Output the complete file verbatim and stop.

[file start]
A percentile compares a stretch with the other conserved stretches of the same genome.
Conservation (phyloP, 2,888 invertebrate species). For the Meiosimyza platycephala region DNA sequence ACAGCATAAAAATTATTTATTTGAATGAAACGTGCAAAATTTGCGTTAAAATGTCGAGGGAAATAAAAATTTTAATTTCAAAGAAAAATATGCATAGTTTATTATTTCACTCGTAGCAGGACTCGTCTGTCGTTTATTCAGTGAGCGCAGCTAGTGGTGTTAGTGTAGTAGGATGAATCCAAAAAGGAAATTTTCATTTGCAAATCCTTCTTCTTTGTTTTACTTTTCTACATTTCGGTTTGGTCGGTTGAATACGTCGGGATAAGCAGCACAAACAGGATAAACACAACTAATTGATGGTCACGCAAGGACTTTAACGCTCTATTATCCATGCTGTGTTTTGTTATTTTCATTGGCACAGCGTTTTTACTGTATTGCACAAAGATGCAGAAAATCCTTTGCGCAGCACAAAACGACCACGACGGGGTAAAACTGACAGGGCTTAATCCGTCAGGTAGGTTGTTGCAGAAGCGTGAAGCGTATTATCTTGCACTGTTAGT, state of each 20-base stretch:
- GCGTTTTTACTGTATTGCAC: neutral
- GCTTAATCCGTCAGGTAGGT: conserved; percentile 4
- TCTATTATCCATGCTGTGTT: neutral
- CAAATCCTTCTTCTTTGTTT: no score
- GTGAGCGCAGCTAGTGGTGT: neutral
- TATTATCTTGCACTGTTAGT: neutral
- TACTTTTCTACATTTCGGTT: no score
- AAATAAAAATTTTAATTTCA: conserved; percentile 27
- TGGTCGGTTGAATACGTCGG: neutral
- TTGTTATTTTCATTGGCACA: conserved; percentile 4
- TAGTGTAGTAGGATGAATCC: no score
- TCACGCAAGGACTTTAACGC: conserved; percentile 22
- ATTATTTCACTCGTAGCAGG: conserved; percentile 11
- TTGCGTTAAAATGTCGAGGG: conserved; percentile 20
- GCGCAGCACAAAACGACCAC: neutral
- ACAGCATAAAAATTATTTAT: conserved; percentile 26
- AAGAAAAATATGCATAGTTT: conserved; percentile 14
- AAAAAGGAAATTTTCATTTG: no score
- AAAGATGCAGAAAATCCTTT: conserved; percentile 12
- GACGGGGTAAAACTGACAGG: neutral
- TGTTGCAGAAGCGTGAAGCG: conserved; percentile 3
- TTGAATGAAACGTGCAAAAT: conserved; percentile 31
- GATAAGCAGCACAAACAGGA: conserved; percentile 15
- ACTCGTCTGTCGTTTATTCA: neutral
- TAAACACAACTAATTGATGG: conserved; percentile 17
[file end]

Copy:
A percentile compares a stretch with the other conserved stretches of the same genome.
Conservation (phyloP, 2,888 invertebrate species). For the Meiosimyza platycephala region DNA sequence ACAGCATAAAAATTATTTATTTGAATGAAACGTGCAAAATTTGCGTTAAAATGTCGAGGGAAATAAAAATTTTAATTTCAAAGAAAAATATGCATAGTTTATTATTTCACTCGTAGCAGGACTCGTCTGTCGTTTATTCAGTGAGCGCAGCTAGTGGTGTTAGTGTAGTAGGATGAATCCAAAAAGGAAATTTTCATTTGCAAATCCTTCTTCTTTGTTTTACTTTTCTACATTTCGGTTTGGTCGGTTGAATACGTCGGGATAAGCAGCACAAACAGGATAAACACAACTAATTGATGGTCACGCAAGGACTTTAACGCTCTATTATCCATGCTGTGTTTTGTTATTTTCATTGGCACAGCGTTTTTACTGTATTGCACAAAGATGCAGAAAATCCTTTGCGCAGCACAAAACGACCACGACGGGGTAAAACTGACAGGGCTTAATCCGTCAGGTAGGTTGTTGCAGAAGCGTGAAGCGTATTATCTTGCACTGTTAGT, state of each 20-base stretch:
- GCGTTTTTACTGTATTGCAC: neutral
- GCTTAATCCGTCAGGTAGGT: conserved; percentile 4
- TCTATTATCCATGCTGTGTT: neutral
- CAAATCCTTCTTCTTTGTTT: no score
- GTGAGCGCAGCTAGTGGTGT: neutral
- TATTATCTTGCACTGTTAGT: neutral
- TACTTTTCTACATTTCGGTT: no score
- AAATAAAAATTTTAATTTCA: conserved; percentile 27
- TGGTCGGTTGAATACGTCGG: neutral
- TTGTTATTTTCATTGGCACA: conserved; percentile 4
- TAGTGTAGTAGGATGAATCC: no score
- TCACGCAAGGACTTTAACGC: conserved; percentile 22
- ATTATTTCACTCGTAGCAGG: conserved; percentile 11
- TTGCGTTAAAATGTCGAGGG: conserved; percentile 20
- GCGCAGCACAAAACGACCAC: neutral
- ACAGCATAAAAATTATTTAT: conserved; percentile 26
- AAGAAAAATATGCATAGTTT: conserved; percentile 14
- AAAAAGGAAATTTTCATTTG: no score
- AAAGATGCAGAAAATCCTTT: conserved; percentile 12
- GACGGGGTAAAACTGACAGG: neutral
- TGTTGCAGAAGCGTGAAGCG: conserved; percentile 3
- TTGAATGAAACGTGCAAAAT: conserved; percentile 31
- GATAAGCAGCACAAACAGGA: conserved; percentile 15
- ACTCGTCTGTCGTTTATTCA: neutral
- TAAACACAACTAATTGATGG: conserved; percentile 17